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HERNANDEZ v.

DOLOR

*This is a case about how an employer is solidarily liable for the acts of his
employee

Facts:
Boyet Dolor and Oscar Valmocina died as a result of a collision between an owner
type jeep driven by Dolor and a passenger type jeep driven by herein petitioner
Juan Gonzales. Other passengers also suffered physical injuries. Consequently,
respondents commenced an action for damages against petitioners, driver
(Gonzales) and the owner of the vehicle (spouses Hernandez).

During the trial, the following were established:


1. The owner type jeep was travelling at a moderate speed
2. The passenger jeepney was travelling fast when it bumped into the owner
3. Petitioner Juan Gonzales obtained his professional driver’s license only 3
monthes before the accident occurred.
4. Hernandez spouses leases the jeep to the driver on a daily basis.

Hernandez spouses are contending that they should not be impleaded in the case
since they were not in the jeep during the accident. They also claimed that there is
no employer-employee relationship that exists between them and the driver since
they only lease the jeep to the latter.

Trial Court held rendered the decision in favor of the victims and held Hernandez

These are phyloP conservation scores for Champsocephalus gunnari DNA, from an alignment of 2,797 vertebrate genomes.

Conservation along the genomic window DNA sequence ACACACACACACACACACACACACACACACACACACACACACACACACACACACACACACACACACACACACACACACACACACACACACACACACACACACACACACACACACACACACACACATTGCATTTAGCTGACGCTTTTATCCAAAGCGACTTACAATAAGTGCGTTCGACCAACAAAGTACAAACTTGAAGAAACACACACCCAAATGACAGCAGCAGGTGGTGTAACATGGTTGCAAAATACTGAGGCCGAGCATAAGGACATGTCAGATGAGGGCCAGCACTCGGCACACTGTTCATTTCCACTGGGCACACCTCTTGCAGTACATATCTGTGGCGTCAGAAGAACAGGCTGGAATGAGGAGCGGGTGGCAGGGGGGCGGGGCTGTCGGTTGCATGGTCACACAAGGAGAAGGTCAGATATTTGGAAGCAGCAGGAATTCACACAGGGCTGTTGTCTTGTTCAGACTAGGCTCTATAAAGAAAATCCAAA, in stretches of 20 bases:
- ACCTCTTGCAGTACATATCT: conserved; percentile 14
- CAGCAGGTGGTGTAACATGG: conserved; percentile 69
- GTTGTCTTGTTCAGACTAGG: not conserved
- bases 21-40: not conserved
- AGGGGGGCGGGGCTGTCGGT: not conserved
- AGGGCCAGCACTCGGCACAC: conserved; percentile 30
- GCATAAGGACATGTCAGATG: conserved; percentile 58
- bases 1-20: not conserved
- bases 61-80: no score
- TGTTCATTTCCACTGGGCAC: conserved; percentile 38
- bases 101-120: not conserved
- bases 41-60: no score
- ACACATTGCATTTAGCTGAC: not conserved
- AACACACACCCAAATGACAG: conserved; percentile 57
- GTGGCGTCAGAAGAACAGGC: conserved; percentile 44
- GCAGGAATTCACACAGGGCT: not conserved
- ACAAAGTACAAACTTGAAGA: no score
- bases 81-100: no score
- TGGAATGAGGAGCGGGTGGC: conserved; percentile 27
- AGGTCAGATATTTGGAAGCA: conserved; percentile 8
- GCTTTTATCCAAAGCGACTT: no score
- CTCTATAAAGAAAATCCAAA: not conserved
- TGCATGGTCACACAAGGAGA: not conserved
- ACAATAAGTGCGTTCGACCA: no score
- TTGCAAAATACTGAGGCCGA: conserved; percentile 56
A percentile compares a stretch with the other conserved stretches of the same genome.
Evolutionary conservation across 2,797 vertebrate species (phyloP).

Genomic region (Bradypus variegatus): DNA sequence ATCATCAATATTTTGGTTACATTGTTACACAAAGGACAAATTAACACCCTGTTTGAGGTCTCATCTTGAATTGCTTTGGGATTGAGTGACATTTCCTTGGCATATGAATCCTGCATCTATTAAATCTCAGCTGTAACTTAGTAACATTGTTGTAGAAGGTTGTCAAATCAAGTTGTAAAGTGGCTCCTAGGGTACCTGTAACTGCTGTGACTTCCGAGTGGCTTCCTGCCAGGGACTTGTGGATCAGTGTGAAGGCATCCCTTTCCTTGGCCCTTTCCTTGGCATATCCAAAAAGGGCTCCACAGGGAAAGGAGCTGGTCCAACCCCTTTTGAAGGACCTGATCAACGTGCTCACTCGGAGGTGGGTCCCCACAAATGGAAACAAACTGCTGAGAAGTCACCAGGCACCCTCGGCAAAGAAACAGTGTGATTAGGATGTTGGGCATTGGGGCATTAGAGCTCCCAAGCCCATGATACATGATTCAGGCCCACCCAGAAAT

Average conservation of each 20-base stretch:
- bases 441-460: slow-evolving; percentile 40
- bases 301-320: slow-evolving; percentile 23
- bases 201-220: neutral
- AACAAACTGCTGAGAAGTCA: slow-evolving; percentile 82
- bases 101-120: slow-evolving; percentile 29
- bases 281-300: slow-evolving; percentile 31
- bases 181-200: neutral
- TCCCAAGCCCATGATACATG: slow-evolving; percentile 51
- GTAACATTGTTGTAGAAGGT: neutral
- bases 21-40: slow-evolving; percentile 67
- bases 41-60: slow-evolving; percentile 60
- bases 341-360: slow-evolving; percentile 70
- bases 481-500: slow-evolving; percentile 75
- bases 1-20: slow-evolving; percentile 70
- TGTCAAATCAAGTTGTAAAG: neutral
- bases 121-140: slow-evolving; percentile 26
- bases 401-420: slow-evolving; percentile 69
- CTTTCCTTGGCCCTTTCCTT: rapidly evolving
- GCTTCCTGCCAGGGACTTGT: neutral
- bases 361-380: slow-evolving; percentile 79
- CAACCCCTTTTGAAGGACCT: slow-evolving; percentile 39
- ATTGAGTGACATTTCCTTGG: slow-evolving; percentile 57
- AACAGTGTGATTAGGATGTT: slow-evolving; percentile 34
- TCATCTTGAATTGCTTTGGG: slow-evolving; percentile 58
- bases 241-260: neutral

spouses solidarily liable. CA affirmed the decision but with a few modifications on
the amount of the damages.

Issue:
W/N Hernandez spouses are solidarily liable with Juan Gonzales

Held:
Hernandez spouses are solidarily liable.

1. Even though they were not in the jeep during the accident, they are still
answerable under several provisions of the Civil Code namely:

Article 2180… employers shall be liable for the damages caused


by their employees and household helpers acting within the
scope of their assigned tasks, even thought eh former are not
engaged in any business or activity

Article 2176. Whoever by act or omission causes damage to


another, there being fault or negligence, is obliged to pay for
the damage done. Such fault or negligence, if there is no pre-
existing contractual relation between the parties, is called a
quasi-delict and is governed by the provisions of this Chapter

While the above provisions do not expressly provide for the solidary liability,
they should be read in consonance with Article 2180 – one can be liable for
the acts or omission of another whom he is responsible for, meaning that an
employer is accountable for the actions of his employees. Article 2194
categorically states that responsibility of two or more persons who are liable
for quasi-delict is solidary.

2. The Hernandez spouses maintained that Julian Gonzales is not their employee
because the latter pays them daily for the use of the jeepney. They argued
that they are practicing a lease agreement using the “boundary system”. SC
held that there exists an employer-employee relationship because by
agreeing to the Hernandez, there would be a villation of the Public Service
Law and we are going to place the riding public at the mercy of reckless and
irresponsible drivers because most drivers are in no position to pay for
damages when accidents occur.